One student asked an excellent question on the topic of Bolivarian foreign policy, particularly as it relates to countries like Iran, Libya, and Syria. Alan explained that it was of course necessary for Venezuela to avoid the attempts of the United States to economically and diplomatically isolate the revolution. On the other hand, it was a mistake to lend an anti-imperialist or revolutionary credibility to the tyrants of Libya or the Islamic regime in Iran, who have a history of repressing and killing trade unionists, left-wing youth, and women activists. Indeed, it is precisely these forces who have played a most important role in defending the Bolivarian revolution in these countries. Alan explained that the only genuine allies of the Venezuelan people are the ranks of the international working class.

Attending the event was the Venezuelan consul-general and other consular staff, who eagerly picked up Alan’s books that were on sale, as did many of the students. Some of the youth present mentioned that they were part of a program where they would be travelling to Nicaragua to observe and analyze the left-wing Sandinista government that had come into office in the 2006 elections. They found the presentation to be very instructive, and were enthused to discuss the traditions of struggle in Latin America.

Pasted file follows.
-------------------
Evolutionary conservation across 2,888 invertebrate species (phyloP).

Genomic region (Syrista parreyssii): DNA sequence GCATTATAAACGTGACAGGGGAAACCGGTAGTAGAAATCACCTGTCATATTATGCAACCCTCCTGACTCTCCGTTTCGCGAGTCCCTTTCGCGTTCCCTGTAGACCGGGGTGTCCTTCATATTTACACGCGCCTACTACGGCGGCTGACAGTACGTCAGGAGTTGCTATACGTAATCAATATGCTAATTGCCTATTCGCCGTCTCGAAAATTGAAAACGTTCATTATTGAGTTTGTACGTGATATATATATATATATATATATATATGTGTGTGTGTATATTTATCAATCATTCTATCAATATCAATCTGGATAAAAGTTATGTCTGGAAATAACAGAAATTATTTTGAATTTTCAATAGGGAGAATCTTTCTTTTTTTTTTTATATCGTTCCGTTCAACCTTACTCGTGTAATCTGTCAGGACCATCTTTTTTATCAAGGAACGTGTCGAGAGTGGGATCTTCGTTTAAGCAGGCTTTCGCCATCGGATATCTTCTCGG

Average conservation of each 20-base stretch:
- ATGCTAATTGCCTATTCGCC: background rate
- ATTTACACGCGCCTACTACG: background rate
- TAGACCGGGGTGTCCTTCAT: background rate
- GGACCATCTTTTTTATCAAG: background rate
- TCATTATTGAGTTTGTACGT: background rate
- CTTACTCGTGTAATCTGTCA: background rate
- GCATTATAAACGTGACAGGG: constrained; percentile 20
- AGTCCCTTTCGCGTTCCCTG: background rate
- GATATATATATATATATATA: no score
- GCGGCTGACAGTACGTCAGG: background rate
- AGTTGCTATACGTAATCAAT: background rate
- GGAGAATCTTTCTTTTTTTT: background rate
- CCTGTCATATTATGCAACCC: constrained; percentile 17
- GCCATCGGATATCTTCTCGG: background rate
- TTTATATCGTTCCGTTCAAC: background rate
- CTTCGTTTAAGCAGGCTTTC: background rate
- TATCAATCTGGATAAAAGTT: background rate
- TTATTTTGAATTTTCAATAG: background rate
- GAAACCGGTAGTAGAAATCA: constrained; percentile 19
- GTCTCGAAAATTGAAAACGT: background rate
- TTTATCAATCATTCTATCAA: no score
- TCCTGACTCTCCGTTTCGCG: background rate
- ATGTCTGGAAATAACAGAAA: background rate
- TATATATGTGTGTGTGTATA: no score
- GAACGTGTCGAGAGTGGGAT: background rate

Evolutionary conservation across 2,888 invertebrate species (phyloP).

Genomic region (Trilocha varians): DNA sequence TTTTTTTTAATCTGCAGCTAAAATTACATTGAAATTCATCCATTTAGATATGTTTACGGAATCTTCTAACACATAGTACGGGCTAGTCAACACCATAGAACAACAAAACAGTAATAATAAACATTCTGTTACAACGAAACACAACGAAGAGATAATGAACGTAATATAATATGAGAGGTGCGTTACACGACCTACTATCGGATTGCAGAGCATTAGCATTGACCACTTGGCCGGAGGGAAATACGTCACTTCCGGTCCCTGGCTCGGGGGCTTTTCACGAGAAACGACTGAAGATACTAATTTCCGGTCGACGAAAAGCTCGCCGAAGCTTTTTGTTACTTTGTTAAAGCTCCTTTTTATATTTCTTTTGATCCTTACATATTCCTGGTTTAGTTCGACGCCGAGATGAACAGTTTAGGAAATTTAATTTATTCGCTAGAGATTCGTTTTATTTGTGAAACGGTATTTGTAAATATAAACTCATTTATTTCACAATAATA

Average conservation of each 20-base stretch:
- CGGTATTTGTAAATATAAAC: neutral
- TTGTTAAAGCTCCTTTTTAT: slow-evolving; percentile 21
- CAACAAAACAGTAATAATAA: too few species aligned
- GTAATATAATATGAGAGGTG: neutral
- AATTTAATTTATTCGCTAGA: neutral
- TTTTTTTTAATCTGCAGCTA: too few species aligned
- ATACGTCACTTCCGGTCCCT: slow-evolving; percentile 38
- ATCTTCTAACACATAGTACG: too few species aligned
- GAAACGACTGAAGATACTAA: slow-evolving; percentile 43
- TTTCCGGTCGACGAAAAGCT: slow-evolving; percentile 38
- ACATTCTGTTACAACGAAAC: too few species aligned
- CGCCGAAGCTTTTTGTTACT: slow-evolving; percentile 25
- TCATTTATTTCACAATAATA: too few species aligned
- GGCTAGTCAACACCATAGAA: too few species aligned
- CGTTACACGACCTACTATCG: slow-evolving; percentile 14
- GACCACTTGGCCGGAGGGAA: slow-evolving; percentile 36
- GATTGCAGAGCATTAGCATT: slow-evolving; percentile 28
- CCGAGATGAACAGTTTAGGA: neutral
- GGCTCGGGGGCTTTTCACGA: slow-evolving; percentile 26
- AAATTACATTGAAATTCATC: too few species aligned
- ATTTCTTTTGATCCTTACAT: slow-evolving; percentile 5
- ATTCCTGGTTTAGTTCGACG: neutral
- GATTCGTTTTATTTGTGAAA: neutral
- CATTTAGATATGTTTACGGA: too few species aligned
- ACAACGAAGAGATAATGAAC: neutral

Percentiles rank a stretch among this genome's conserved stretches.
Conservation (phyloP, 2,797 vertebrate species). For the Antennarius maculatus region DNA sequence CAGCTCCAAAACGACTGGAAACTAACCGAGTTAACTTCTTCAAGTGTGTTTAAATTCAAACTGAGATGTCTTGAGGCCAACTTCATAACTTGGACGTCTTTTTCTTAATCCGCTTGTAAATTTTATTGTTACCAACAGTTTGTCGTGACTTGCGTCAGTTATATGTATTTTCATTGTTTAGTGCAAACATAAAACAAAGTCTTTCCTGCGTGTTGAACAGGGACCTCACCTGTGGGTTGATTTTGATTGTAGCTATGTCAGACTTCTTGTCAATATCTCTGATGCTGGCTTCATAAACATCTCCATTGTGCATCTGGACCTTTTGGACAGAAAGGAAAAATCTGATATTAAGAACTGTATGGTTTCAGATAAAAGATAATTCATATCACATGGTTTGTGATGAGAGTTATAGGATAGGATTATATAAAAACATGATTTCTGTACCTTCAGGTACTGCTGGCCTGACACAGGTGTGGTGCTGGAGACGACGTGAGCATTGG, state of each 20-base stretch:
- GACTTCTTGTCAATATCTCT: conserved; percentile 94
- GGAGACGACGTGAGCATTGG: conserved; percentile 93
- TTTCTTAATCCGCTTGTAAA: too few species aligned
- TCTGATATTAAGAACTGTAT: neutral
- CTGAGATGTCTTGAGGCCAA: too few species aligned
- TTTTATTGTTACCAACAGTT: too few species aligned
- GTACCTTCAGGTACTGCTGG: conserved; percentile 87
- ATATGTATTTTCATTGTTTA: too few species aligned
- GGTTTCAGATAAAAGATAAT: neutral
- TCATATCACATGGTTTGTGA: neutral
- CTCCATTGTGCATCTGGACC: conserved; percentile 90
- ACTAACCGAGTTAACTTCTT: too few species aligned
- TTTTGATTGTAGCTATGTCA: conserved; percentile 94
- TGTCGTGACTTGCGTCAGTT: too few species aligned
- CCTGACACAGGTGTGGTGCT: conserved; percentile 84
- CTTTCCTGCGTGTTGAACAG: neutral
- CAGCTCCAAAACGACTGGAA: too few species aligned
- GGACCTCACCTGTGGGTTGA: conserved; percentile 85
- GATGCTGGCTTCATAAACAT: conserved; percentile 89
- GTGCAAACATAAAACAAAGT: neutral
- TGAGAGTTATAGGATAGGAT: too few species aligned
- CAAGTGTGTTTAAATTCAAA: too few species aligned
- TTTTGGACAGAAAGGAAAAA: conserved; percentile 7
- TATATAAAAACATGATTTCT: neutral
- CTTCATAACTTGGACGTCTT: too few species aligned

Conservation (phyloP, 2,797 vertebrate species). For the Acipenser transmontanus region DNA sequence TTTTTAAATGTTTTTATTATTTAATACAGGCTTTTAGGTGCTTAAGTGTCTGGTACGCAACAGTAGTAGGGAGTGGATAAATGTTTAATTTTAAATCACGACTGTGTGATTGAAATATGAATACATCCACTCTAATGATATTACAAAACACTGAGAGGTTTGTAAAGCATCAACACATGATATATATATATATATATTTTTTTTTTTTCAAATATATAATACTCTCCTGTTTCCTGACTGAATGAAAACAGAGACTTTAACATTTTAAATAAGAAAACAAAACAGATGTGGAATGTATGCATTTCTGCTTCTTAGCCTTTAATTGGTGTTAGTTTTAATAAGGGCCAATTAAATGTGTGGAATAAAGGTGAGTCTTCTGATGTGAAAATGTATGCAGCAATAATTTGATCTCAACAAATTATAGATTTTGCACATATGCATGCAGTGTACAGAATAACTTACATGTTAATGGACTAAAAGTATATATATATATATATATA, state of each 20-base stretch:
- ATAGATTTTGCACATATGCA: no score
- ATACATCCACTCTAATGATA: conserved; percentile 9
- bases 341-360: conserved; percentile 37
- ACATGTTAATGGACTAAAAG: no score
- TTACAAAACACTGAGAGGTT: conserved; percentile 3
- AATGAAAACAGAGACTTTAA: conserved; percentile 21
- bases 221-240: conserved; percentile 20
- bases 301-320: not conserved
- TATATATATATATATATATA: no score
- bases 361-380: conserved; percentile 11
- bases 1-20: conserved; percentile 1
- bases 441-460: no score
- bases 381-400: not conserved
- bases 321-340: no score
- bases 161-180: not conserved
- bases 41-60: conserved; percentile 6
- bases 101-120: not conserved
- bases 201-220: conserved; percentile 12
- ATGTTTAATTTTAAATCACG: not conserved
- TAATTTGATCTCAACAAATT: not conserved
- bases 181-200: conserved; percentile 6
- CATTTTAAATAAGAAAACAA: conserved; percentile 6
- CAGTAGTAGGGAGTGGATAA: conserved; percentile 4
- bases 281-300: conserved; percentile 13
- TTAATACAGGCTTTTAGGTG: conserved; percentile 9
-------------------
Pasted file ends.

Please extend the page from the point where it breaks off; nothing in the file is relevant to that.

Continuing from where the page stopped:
Several participants also pointed out the relevance of the lessons from the Venezuelan revolution to the struggle that is now facing youth and workers in the advanced capitalist countries. In a sense, the inequality, unemployment and general impoverishment that sparked the Venezuelan revolution is more and more becoming a harsh reality for many in Canada. With the memory of the recent Quebec student movement still fresh on the minds of many students, the lessons to be learned from collective struggles around the world, and especially in Venezuela, are vital to discuss and digest.

It should be noted that the Dawson Teachers’ Union (DTU) helped finance the North American Marxist Speaking Tour, an act of solidarity that was very much appreciated. They put forward their endorsement, however, on the basis of one condition; that an event should be organized by La Riposte/Fightback on the Dawson campus! We are very appreciative of their assistance in helping the tour and bringing the lessons of the Venezuelan Revolution to Dawson.

The event finished with Alan putting forward the clear dilemma that is facing the Venezuelan revolution: socialism or the victory of counter-revolution that will eliminate the gains of the past decade. This same choice is being faced by workers and youth across the world, and he invited the students to join the struggle for socialist revolution and the progress of humanity as a whole. Alan ended with a message which he said Chávez himself has echoed, that the best way to defend the Venezuelan revolution is to fight for a socialist revolution in our own countries.

To check out more pictures from the Canadian events on Alan Woods’ tour, please check our Flickr album.

Follow the progress of the tour by searching for #AlanWoods2012 on Twitter.